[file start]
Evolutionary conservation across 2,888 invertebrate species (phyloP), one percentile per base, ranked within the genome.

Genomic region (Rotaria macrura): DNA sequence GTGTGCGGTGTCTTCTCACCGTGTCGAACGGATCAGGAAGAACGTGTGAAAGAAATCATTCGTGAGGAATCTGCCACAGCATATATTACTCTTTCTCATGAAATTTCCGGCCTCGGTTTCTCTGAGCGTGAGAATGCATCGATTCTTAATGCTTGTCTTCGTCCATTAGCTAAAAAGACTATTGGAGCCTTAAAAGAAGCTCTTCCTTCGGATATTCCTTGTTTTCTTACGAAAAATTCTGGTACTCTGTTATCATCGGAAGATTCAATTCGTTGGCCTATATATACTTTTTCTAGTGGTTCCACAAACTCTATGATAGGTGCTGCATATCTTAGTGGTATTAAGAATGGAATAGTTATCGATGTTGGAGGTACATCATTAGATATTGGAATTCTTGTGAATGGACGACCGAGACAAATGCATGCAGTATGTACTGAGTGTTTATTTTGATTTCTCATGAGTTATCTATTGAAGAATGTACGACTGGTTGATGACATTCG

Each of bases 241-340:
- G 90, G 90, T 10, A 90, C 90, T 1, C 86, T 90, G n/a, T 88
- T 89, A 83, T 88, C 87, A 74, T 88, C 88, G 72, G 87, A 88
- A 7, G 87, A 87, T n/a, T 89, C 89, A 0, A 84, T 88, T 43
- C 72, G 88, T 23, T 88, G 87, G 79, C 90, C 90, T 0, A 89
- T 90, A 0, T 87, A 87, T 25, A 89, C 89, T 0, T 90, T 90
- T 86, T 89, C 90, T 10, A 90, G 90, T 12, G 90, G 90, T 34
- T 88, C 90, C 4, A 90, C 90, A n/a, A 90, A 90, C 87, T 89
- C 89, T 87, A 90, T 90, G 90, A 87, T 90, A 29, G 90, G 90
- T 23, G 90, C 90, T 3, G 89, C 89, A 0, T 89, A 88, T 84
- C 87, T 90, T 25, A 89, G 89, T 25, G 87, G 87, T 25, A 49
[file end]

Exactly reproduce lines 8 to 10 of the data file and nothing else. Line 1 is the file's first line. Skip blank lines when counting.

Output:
- T 90, A 0, T 87, A 87, T 25, A 89, C 89, T 0, T 90, T 90
- T 86, T 89, C 90, T 10, A 90, G 90, T 12, G 90, G 90, T 34
- T 88, C 90, C 4, A 90, C 90, A n/a, A 90, A 90, C 87, T 89